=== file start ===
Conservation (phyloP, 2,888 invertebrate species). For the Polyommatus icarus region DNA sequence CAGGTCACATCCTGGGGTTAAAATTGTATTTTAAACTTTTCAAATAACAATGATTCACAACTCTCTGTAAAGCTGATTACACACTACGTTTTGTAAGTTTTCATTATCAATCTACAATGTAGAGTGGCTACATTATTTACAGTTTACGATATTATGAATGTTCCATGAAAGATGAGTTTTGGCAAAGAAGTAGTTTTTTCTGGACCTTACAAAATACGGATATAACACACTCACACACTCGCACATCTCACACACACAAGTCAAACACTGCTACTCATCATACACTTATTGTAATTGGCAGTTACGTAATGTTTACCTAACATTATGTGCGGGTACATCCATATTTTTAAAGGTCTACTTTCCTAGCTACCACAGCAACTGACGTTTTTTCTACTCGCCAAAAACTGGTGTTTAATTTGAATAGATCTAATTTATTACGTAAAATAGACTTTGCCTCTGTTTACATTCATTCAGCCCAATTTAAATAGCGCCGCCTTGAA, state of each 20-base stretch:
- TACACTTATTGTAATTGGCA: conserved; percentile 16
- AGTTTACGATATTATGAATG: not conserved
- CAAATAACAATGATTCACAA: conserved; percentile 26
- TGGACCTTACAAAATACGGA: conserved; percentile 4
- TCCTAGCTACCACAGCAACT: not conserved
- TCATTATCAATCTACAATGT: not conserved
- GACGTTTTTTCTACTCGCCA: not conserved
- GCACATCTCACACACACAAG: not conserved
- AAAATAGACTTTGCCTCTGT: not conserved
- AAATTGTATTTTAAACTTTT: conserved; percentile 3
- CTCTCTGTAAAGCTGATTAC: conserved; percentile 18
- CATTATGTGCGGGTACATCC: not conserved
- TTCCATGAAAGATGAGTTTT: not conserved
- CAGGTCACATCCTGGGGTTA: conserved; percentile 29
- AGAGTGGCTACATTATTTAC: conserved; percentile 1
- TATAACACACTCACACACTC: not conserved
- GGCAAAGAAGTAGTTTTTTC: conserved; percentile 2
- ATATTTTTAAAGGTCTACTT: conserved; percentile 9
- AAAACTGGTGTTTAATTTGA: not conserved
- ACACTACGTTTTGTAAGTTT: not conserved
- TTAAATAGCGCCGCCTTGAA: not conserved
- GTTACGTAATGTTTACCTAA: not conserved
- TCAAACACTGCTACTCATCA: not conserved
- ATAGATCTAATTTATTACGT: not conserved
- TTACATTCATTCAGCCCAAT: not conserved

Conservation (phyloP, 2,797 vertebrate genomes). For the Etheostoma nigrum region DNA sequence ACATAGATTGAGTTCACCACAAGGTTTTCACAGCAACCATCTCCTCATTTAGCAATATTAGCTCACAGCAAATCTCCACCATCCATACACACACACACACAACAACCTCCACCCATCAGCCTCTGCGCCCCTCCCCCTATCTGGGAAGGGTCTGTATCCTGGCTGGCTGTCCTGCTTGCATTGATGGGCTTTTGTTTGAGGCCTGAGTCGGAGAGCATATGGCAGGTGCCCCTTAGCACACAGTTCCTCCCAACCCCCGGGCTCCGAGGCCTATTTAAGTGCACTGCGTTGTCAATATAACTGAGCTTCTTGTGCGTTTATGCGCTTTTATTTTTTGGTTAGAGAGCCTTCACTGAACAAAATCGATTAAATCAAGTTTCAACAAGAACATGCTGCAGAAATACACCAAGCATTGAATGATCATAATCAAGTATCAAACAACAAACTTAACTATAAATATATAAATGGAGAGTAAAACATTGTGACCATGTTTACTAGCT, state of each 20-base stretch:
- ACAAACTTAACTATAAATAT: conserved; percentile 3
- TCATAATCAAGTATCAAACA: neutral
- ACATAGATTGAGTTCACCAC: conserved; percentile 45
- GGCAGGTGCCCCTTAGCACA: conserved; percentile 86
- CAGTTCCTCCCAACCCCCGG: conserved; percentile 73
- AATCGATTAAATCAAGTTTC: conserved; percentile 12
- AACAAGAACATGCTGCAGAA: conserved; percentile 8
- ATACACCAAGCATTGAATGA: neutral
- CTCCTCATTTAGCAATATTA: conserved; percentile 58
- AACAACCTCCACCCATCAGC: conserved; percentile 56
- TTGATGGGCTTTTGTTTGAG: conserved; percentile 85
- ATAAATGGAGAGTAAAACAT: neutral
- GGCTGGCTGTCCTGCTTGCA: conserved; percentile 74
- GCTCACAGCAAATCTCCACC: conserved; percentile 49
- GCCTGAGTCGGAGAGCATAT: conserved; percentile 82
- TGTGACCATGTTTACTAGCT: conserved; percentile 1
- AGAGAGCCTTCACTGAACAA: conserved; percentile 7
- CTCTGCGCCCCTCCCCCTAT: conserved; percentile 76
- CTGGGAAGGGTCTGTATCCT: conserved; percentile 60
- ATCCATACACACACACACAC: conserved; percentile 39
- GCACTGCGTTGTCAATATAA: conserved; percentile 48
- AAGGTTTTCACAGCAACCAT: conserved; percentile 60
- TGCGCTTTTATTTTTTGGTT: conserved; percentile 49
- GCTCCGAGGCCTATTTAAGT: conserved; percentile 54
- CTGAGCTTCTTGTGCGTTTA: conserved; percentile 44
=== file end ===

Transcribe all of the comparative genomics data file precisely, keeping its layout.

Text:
Conservation (phyloP, 2,888 invertebrate species). For the Polyommatus icarus region DNA sequence CAGGTCACATCCTGGGGTTAAAATTGTATTTTAAACTTTTCAAATAACAATGATTCACAACTCTCTGTAAAGCTGATTACACACTACGTTTTGTAAGTTTTCATTATCAATCTACAATGTAGAGTGGCTACATTATTTACAGTTTACGATATTATGAATGTTCCATGAAAGATGAGTTTTGGCAAAGAAGTAGTTTTTTCTGGACCTTACAAAATACGGATATAACACACTCACACACTCGCACATCTCACACACACAAGTCAAACACTGCTACTCATCATACACTTATTGTAATTGGCAGTTACGTAATGTTTACCTAACATTATGTGCGGGTACATCCATATTTTTAAAGGTCTACTTTCCTAGCTACCACAGCAACTGACGTTTTTTCTACTCGCCAAAAACTGGTGTTTAATTTGAATAGATCTAATTTATTACGTAAAATAGACTTTGCCTCTGTTTACATTCATTCAGCCCAATTTAAATAGCGCCGCCTTGAA, state of each 20-base stretch:
- TACACTTATTGTAATTGGCA: conserved; percentile 16
- AGTTTACGATATTATGAATG: not conserved
- CAAATAACAATGATTCACAA: conserved; percentile 26
- TGGACCTTACAAAATACGGA: conserved; percentile 4
- TCCTAGCTACCACAGCAACT: not conserved
- TCATTATCAATCTACAATGT: not conserved
- GACGTTTTTTCTACTCGCCA: not conserved
- GCACATCTCACACACACAAG: not conserved
- AAAATAGACTTTGCCTCTGT: not conserved
- AAATTGTATTTTAAACTTTT: conserved; percentile 3
- CTCTCTGTAAAGCTGATTAC: conserved; percentile 18
- CATTATGTGCGGGTACATCC: not conserved
- TTCCATGAAAGATGAGTTTT: not conserved
- CAGGTCACATCCTGGGGTTA: conserved; percentile 29
- AGAGTGGCTACATTATTTAC: conserved; percentile 1
- TATAACACACTCACACACTC: not conserved
- GGCAAAGAAGTAGTTTTTTC: conserved; percentile 2
- ATATTTTTAAAGGTCTACTT: conserved; percentile 9
- AAAACTGGTGTTTAATTTGA: not conserved
- ACACTACGTTTTGTAAGTTT: not conserved
- TTAAATAGCGCCGCCTTGAA: not conserved
- GTTACGTAATGTTTACCTAA: not conserved
- TCAAACACTGCTACTCATCA: not conserved
- ATAGATCTAATTTATTACGT: not conserved
- TTACATTCATTCAGCCCAAT: not conserved

Conservation (phyloP, 2,797 vertebrate genomes). For the Etheostoma nigrum region DNA sequence ACATAGATTGAGTTCACCACAAGGTTTTCACAGCAACCATCTCCTCATTTAGCAATATTAGCTCACAGCAAATCTCCACCATCCATACACACACACACACAACAACCTCCACCCATCAGCCTCTGCGCCCCTCCCCCTATCTGGGAAGGGTCTGTATCCTGGCTGGCTGTCCTGCTTGCATTGATGGGCTTTTGTTTGAGGCCTGAGTCGGAGAGCATATGGCAGGTGCCCCTTAGCACACAGTTCCTCCCAACCCCCGGGCTCCGAGGCCTATTTAAGTGCACTGCGTTGTCAATATAACTGAGCTTCTTGTGCGTTTATGCGCTTTTATTTTTTGGTTAGAGAGCCTTCACTGAACAAAATCGATTAAATCAAGTTTCAACAAGAACATGCTGCAGAAATACACCAAGCATTGAATGATCATAATCAAGTATCAAACAACAAACTTAACTATAAATATATAAATGGAGAGTAAAACATTGTGACCATGTTTACTAGCT, state of each 20-base stretch:
- ACAAACTTAACTATAAATAT: conserved; percentile 3
- TCATAATCAAGTATCAAACA: neutral
- ACATAGATTGAGTTCACCAC: conserved; percentile 45
- GGCAGGTGCCCCTTAGCACA: conserved; percentile 86
- CAGTTCCTCCCAACCCCCGG: conserved; percentile 73
- AATCGATTAAATCAAGTTTC: conserved; percentile 12
- AACAAGAACATGCTGCAGAA: conserved; percentile 8
- ATACACCAAGCATTGAATGA: neutral
- CTCCTCATTTAGCAATATTA: conserved; percentile 58
- AACAACCTCCACCCATCAGC: conserved; percentile 56
- TTGATGGGCTTTTGTTTGAG: conserved; percentile 85
- ATAAATGGAGAGTAAAACAT: neutral
- GGCTGGCTGTCCTGCTTGCA: conserved; percentile 74
- GCTCACAGCAAATCTCCACC: conserved; percentile 49
- GCCTGAGTCGGAGAGCATAT: conserved; percentile 82
- TGTGACCATGTTTACTAGCT: conserved; percentile 1
- AGAGAGCCTTCACTGAACAA: conserved; percentile 7
- CTCTGCGCCCCTCCCCCTAT: conserved; percentile 76
- CTGGGAAGGGTCTGTATCCT: conserved; percentile 60
- ATCCATACACACACACACAC: conserved; percentile 39
- GCACTGCGTTGTCAATATAA: conserved; percentile 48
- AAGGTTTTCACAGCAACCAT: conserved; percentile 60
- TGCGCTTTTATTTTTTGGTT: conserved; percentile 49
- GCTCCGAGGCCTATTTAAGT: conserved; percentile 54
- CTGAGCTTCTTGTGCGTTTA: conserved; percentile 44